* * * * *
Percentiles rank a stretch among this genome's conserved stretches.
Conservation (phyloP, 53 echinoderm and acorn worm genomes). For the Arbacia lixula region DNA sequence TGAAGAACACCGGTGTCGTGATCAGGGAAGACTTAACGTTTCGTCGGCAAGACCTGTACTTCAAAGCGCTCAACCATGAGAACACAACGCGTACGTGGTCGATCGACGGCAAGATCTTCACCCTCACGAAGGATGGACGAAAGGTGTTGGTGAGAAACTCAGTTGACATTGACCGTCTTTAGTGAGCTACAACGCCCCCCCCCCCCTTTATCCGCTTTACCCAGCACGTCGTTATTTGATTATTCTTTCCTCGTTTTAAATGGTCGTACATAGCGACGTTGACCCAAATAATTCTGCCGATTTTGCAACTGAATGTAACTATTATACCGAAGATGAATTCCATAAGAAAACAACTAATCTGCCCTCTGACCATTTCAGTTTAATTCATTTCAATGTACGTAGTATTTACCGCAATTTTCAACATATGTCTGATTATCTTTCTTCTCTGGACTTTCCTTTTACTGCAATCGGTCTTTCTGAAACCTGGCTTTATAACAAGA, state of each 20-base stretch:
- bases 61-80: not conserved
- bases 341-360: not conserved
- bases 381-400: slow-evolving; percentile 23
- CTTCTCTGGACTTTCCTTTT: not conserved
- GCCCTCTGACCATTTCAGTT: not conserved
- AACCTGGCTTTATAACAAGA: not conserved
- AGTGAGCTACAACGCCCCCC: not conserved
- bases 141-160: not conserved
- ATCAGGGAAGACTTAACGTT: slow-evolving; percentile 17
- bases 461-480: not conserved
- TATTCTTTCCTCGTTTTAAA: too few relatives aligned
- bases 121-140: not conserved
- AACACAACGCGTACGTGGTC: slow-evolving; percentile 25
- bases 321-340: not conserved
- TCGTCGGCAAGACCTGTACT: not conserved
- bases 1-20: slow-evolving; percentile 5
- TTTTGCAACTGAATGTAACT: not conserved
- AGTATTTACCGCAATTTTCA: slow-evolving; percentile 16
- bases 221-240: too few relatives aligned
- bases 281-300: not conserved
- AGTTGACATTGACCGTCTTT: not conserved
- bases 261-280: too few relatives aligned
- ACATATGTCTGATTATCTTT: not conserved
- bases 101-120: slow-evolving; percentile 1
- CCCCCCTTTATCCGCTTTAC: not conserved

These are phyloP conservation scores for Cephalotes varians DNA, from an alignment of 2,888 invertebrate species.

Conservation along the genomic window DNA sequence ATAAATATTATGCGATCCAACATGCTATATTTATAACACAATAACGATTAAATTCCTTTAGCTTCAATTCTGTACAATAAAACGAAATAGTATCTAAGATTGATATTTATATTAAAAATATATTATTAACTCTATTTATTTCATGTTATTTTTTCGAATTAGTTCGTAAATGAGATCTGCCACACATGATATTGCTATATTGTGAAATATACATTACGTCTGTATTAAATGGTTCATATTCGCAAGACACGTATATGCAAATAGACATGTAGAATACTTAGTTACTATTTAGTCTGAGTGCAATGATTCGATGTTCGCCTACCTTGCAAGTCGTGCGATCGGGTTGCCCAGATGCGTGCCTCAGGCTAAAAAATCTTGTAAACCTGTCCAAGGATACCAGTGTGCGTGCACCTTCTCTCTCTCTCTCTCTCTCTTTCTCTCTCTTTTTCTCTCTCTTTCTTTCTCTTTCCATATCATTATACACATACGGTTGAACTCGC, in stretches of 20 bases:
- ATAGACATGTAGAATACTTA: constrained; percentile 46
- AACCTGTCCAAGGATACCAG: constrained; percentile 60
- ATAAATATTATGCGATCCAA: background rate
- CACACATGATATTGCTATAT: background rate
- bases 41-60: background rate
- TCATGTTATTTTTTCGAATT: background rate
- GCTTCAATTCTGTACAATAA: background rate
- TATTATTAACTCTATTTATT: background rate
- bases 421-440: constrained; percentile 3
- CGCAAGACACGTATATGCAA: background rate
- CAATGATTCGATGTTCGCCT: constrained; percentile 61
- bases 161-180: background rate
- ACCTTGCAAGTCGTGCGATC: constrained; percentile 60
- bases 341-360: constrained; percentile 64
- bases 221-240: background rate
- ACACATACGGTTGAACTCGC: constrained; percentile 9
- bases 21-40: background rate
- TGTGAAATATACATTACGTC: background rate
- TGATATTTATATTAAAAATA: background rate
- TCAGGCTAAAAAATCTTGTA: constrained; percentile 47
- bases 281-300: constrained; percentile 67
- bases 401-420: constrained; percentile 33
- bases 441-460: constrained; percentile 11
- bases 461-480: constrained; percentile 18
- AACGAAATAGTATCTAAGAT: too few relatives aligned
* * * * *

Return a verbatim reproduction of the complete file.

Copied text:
Percentiles rank a stretch among this genome's conserved stretches.
Conservation (phyloP, 53 echinoderm and acorn worm genomes). For the Arbacia lixula region DNA sequence TGAAGAACACCGGTGTCGTGATCAGGGAAGACTTAACGTTTCGTCGGCAAGACCTGTACTTCAAAGCGCTCAACCATGAGAACACAACGCGTACGTGGTCGATCGACGGCAAGATCTTCACCCTCACGAAGGATGGACGAAAGGTGTTGGTGAGAAACTCAGTTGACATTGACCGTCTTTAGTGAGCTACAACGCCCCCCCCCCCCTTTATCCGCTTTACCCAGCACGTCGTTATTTGATTATTCTTTCCTCGTTTTAAATGGTCGTACATAGCGACGTTGACCCAAATAATTCTGCCGATTTTGCAACTGAATGTAACTATTATACCGAAGATGAATTCCATAAGAAAACAACTAATCTGCCCTCTGACCATTTCAGTTTAATTCATTTCAATGTACGTAGTATTTACCGCAATTTTCAACATATGTCTGATTATCTTTCTTCTCTGGACTTTCCTTTTACTGCAATCGGTCTTTCTGAAACCTGGCTTTATAACAAGA, state of each 20-base stretch:
- bases 61-80: not conserved
- bases 341-360: not conserved
- bases 381-400: slow-evolving; percentile 23
- CTTCTCTGGACTTTCCTTTT: not conserved
- GCCCTCTGACCATTTCAGTT: not conserved
- AACCTGGCTTTATAACAAGA: not conserved
- AGTGAGCTACAACGCCCCCC: not conserved
- bases 141-160: not conserved
- ATCAGGGAAGACTTAACGTT: slow-evolving; percentile 17
- bases 461-480: not conserved
- TATTCTTTCCTCGTTTTAAA: too few relatives aligned
- bases 121-140: not conserved
- AACACAACGCGTACGTGGTC: slow-evolving; percentile 25
- bases 321-340: not conserved
- TCGTCGGCAAGACCTGTACT: not conserved
- bases 1-20: slow-evolving; percentile 5
- TTTTGCAACTGAATGTAACT: not conserved
- AGTATTTACCGCAATTTTCA: slow-evolving; percentile 16
- bases 221-240: too few relatives aligned
- bases 281-300: not conserved
- AGTTGACATTGACCGTCTTT: not conserved
- bases 261-280: too few relatives aligned
- ACATATGTCTGATTATCTTT: not conserved
- bases 101-120: slow-evolving; percentile 1
- CCCCCCTTTATCCGCTTTAC: not conserved

These are phyloP conservation scores for Cephalotes varians DNA, from an alignment of 2,888 invertebrate species.

Conservation along the genomic window DNA sequence ATAAATATTATGCGATCCAACATGCTATATTTATAACACAATAACGATTAAATTCCTTTAGCTTCAATTCTGTACAATAAAACGAAATAGTATCTAAGATTGATATTTATATTAAAAATATATTATTAACTCTATTTATTTCATGTTATTTTTTCGAATTAGTTCGTAAATGAGATCTGCCACACATGATATTGCTATATTGTGAAATATACATTACGTCTGTATTAAATGGTTCATATTCGCAAGACACGTATATGCAAATAGACATGTAGAATACTTAGTTACTATTTAGTCTGAGTGCAATGATTCGATGTTCGCCTACCTTGCAAGTCGTGCGATCGGGTTGCCCAGATGCGTGCCTCAGGCTAAAAAATCTTGTAAACCTGTCCAAGGATACCAGTGTGCGTGCACCTTCTCTCTCTCTCTCTCTCTCTTTCTCTCTCTTTTTCTCTCTCTTTCTTTCTCTTTCCATATCATTATACACATACGGTTGAACTCGC, in stretches of 20 bases:
- ATAGACATGTAGAATACTTA: constrained; percentile 46
- AACCTGTCCAAGGATACCAG: constrained; percentile 60
- ATAAATATTATGCGATCCAA: background rate
- CACACATGATATTGCTATAT: background rate
- bases 41-60: background rate
- TCATGTTATTTTTTCGAATT: background rate
- GCTTCAATTCTGTACAATAA: background rate
- TATTATTAACTCTATTTATT: background rate
- bases 421-440: constrained; percentile 3
- CGCAAGACACGTATATGCAA: background rate
- CAATGATTCGATGTTCGCCT: constrained; percentile 61
- bases 161-180: background rate
- ACCTTGCAAGTCGTGCGATC: constrained; percentile 60
- bases 341-360: constrained; percentile 64
- bases 221-240: background rate
- ACACATACGGTTGAACTCGC: constrained; percentile 9
- bases 21-40: background rate
- TGTGAAATATACATTACGTC: background rate
- TGATATTTATATTAAAAATA: background rate
- TCAGGCTAAAAAATCTTGTA: constrained; percentile 47
- bases 281-300: constrained; percentile 67
- bases 401-420: constrained; percentile 33
- bases 441-460: constrained; percentile 11
- bases 461-480: constrained; percentile 18
- AACGAAATAGTATCTAAGAT: too few relatives aligned